Last updated on February 26th, 2021 at 09:56 am
Most drug testing in the United States involves a laboratory receiving and testing urine, oral fluid, hair, or blood specimens. In this blog post we will talk about laboratory drug testing with a urine specimen and answer the question of what happens when a urine specimen goes to the lab for drug testing.
Drug Testing Process
The process involves parties including the specimen collector, laboratory, and medical review officer (MRO). The process for each of these parties will be reviewed here. The testing process can be initiated by any of the following (ordering parties) and often others:
- Probation officers
- Court systems
- Child custody agencies
- Self-directed (personal) tests
When ordering a test, the ordering party must specify what test they want the lab to perform. This test could be a five-panel test, a ten-panel test, or one of many others.
Specimen Collection of the Urine Sample for Drug Testing
Let us start with the basic process of how a urine specimen is tested for drugs. An employer or some other party orders the test and specifies the individual to be tested, i.e., the donor. The donor will then go to a facility called a collection site where their urine specimen is collected and prepared to be shipped to the laboratory. The laboratory and collection site are separate facilities in separate locations.
There are strict custody-and-control procedures with the use of a 5-part carbonless custody-and-control form (CCF) or the use of electronic collection on a computer system called e-CCF. The employer or other party ordering the test gives the donor an electronically produced order form (donor pass), an authorization form, or the actual 5-part carbonless CCF.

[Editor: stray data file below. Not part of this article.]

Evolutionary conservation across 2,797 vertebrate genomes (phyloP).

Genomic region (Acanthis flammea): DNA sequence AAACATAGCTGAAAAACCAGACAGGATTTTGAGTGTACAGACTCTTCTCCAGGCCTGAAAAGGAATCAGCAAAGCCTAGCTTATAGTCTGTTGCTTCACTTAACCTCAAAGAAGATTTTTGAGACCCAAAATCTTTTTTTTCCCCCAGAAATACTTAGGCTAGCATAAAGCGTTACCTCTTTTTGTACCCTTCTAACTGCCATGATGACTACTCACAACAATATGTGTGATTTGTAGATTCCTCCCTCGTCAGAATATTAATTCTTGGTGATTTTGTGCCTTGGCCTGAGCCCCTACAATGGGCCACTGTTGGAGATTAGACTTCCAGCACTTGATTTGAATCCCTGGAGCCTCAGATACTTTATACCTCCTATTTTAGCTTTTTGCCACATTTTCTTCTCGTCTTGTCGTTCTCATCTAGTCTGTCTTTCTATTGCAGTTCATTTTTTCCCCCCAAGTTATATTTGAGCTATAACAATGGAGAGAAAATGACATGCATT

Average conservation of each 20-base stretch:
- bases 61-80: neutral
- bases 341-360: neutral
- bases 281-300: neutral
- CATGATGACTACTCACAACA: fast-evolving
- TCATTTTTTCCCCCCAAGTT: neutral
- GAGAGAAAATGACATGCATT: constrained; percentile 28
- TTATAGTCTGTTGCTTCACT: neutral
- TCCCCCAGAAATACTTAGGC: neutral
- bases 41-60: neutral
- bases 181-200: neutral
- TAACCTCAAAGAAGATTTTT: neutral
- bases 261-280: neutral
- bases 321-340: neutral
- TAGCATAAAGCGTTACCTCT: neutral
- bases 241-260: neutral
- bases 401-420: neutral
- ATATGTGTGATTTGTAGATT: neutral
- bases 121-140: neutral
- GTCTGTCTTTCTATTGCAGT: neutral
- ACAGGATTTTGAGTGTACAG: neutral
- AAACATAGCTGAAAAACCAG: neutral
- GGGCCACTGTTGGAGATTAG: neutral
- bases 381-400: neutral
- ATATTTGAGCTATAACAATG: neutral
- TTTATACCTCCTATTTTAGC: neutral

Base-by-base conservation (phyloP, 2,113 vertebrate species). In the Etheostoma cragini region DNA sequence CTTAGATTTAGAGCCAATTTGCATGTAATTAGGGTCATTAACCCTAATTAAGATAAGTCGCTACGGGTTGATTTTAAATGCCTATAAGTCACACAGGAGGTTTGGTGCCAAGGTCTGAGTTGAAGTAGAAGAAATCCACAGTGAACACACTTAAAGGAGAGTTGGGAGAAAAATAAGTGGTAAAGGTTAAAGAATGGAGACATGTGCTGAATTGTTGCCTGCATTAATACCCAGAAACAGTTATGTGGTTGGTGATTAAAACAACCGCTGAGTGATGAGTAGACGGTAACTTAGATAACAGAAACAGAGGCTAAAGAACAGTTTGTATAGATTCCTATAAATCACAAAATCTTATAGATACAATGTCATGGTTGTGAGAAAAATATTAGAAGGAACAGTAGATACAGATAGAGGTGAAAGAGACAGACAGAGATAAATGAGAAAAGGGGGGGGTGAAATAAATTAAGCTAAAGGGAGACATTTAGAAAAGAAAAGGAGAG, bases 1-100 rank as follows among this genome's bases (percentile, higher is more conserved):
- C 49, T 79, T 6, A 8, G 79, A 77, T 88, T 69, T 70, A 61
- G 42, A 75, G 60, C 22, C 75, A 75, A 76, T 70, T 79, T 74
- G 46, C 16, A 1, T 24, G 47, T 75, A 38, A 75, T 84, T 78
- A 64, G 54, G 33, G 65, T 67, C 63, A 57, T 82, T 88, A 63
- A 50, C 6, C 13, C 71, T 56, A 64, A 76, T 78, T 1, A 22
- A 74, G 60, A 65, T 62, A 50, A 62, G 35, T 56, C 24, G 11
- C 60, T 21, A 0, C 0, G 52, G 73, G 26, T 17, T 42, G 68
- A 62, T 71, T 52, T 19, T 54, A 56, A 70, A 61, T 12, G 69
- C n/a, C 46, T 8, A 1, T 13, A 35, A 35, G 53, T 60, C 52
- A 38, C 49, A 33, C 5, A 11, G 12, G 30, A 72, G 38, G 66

The urine specimen collected is sealed with a security seal containing a unique specimen ID number that will also be present on the paper or electronic CCF. The specimen is then shipped to the laboratory via FedEx, UPS, lab courier system, or any combination of these. Specimens picked up today will typically arrive to the lab very early the next morning.
What Happens at the Lab?
Each morning, the lab receives the specimens collected the previous day. Now is when the testing begins with an enzyme immunoassay (EIA) methodology often called an emit screen. This is the initial screening of the urine specimen. With this method of screening, the lab detects a binding reaction between the target drug and/or drug metabolite and an antibody producing a signal detected by automated instruments indicating whether the target compound might be present in the specimen. Basically, this screening determines if there is a substance belonging to a drug class in the urine specimen. This emit screen provides fast, efficient separation of negative specimens from those that require further testing called confirmation testing.
For specimens that have tested negative with EIA methodology, results are immediately reported to the MRO. After a few checks in the review-and-verification process, these are reported the same day to the ordering party (for example, the employer); the majority of the time, this should be a 1–2 business-day process.